Infants <7 m hospitalised with pertussis infections in this study were either unvaccinated with a pertussis-containing vaccine during their infancy or were too young to have completed at least two doses of a pertussis-containing vaccine in order to confer adequate protection from infection. A review of pertussis hospitalisations is warranted post implementation of the maternal vaccination program, with the expectation that there should be a decrease in notifications and hospitalisations in these youngest infants, given the 91–95% vaccine effectiveness that has been demonstrated elsewhere [23, 25] and provided adequate vaccine uptake in pregnancy is achieved. Pertussis vaccination in pregnancy could be particularly beneficial for Remote living Aboriginal mothers and infants from the Top End, as the disease burden was clearly highest in this population. To achieve this reduction in disease burden, the maternal vaccination program must be promoted and delivered in a culturally appropriate and respectful way [44, 45].

Limitations

We acknowledge the potential biases that may arise from using routinely collected administrative data and the risk of their potential accuracy, as a limitation [46]. The impact of these limitations has been minimised through careful selection of the most reliable variables, restriction of data to avoid selection bias and the use of statistical techniques appropriate to observational data. The data integrating authority used for this study, SANT DataLink, reports >99% accuracy of its data linkage, based on reviews of all outputs using nationally agreed data quality checks [47]. Any potential mismatches in the linkage process are unlikely to have any impact on the representativeness of this whole of population observational study.

Notification data for pertussis and influenza infections were not included in the datasets, however, given hospitalisation is an indication of disease severity, the results from our large study can be used to infer the burden of severe disease in the NT by age, remoteness, region and Indigeneity. Further, while the small number of actual infant influenza and pertussis hospitalisations is a limitation, clearly the burden was heaviest for remote living Aboriginal infants from the Top End. The inability to capture the infants who would have moved to the region is a limitation of any birth cohort but is unlikely to have significantly impacted the data.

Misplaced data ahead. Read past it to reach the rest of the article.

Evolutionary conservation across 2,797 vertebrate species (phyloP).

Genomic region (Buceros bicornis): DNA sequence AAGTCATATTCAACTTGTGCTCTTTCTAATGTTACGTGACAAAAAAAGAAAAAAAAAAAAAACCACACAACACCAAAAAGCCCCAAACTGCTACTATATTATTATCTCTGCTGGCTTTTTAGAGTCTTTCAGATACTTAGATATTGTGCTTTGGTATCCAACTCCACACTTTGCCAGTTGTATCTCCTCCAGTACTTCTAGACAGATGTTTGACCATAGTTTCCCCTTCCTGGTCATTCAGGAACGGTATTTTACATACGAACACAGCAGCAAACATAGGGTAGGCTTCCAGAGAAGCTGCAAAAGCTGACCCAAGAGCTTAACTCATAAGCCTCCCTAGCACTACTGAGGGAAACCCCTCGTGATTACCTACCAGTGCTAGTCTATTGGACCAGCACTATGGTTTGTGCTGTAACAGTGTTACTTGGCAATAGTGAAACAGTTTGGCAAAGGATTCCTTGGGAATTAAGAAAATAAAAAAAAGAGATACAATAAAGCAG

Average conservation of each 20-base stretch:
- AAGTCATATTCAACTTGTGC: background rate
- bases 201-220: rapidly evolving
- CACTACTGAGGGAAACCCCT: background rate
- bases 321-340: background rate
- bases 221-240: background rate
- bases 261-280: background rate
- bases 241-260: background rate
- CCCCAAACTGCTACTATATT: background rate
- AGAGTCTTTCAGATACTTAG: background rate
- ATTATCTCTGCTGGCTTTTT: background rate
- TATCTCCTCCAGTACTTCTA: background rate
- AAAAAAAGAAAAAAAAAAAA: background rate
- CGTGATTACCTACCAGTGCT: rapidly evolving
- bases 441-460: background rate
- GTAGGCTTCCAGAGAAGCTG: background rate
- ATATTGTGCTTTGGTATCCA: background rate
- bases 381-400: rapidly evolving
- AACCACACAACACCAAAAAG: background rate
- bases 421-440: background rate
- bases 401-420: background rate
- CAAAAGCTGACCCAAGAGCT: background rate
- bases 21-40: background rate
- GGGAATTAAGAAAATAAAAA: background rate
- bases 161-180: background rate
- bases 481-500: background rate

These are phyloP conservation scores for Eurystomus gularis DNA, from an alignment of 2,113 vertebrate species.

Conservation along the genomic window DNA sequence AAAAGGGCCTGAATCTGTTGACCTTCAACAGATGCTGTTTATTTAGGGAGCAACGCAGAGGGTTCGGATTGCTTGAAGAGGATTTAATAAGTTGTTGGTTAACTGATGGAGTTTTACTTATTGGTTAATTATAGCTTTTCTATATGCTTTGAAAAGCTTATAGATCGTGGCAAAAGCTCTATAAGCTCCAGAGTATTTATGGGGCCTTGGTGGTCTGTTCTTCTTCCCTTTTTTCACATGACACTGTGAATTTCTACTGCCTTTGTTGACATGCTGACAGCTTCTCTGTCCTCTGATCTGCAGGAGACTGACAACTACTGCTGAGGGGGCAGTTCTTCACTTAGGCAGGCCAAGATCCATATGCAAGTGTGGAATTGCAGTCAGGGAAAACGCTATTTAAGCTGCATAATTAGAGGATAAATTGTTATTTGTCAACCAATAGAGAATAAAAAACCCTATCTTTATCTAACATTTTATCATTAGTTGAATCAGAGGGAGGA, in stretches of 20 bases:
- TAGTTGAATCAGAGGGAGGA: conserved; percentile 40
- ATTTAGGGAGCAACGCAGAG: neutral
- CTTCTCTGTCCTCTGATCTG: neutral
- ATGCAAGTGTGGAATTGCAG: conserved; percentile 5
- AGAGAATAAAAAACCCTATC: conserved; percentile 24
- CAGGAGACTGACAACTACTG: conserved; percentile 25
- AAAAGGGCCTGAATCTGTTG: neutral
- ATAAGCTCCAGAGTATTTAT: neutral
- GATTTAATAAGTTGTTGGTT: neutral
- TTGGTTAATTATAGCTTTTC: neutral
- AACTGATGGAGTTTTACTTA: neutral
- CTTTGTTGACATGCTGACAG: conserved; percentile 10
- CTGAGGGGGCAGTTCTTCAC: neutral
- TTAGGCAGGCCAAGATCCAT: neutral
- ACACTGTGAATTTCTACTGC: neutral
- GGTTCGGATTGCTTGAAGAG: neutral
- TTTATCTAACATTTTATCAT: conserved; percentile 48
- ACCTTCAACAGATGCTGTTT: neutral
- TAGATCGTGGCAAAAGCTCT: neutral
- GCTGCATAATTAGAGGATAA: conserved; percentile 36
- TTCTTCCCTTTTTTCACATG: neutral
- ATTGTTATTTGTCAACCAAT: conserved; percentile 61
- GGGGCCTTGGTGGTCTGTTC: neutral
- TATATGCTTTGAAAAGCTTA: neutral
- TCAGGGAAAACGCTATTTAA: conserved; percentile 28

The NTIR did not record information for maternal vaccination status until 2010, given IIV in pregnancy was only recommended and not part of the funded scheduled immunisation program prior to this time. Unknown maternal vaccination status is, therefore, a limitation. There may be a small proportion of pregnant females aged 15–17 years from 2003 onwards (~<2%) who received a pertussis vaccination inadvertently as part of the school-aged dTpa booster vaccination program [3] however, we anticipate the actual number vaccinated to be low. There may also be a small proportion of Aboriginal females aged ⩾15 years from 2008 onwards (~11%) who received seasonal IIV in pregnancy as part of the annual recommended program for Aboriginal peoples, [48] although again we anticipate actual numbers of women who were vaccinated in pregnancy to be very low.

Conclusion

We contribute whole of NT population baseline data for adverse birth outcomes and influenza and pertussis infections in early infancy in a pre-maternal vaccination era. Our study population comprises robust representativeness of Aboriginal and remote-living mother–infant pairs, demonstrating that Aboriginal women and infants potentially stand to benefit the most from maternal IIV and pertussis vaccination programs. In order to evaluate the impact of the maternal IIV and pertussis vaccination program of the NT, a subsequent review of the outcomes analysed in this paper, along with an assessment of vaccine uptake in pregnancy is required in the future.

Supplementary material

The supplementary material for this article can be found at https://doi.org/10.1017/S0950268819001171.

Author ORCIDs

L. McHugh, 0000-0001-8580-9551.

Acknowledgements

We would like to acknowledge the remaining Partnership Project Grant investigator team; specifically Professor Sven Silburn, John McKenzie and Steve Guthridge (current Principal Investigator), the NT Government DoH and the Aboriginal Medical Services Alliance Northern Territory. This study was funded by a National Health and Medical Research Council (NHMRC) Project Grant (APP1091491). LMc was supported by an Australian Postgraduate Award scholarship provided by Charles Darwin University of the Northern Territory and an Enhanced Living scholarship provided by Menzies as part of the Doctor of Philosophy (PhD) program. TS holds a Career Development Fellowship from the NHMRC (GNT 1111657). MJB was supported by an NHMRC Early Career Fellowship (GNT1088733).

Author contributions

LMc cleaned and analysed the data, calculated all rates, constructed all graphs and figures and wrote all drafts of the manuscript. BL contributed to the maintenance of data integrity. RMA assisted with the construction of the final study cohort. LMc, MJB, BL and RMA contributed significantly to the methods, interpretation of results and editing of manuscripts. All authors contributed to all drafts of the manuscript and approved the final manuscript. All authors attest they meet the ICMJE criteria for authorship.

Conflict of interest

All authors have no conflicts of interest to declare.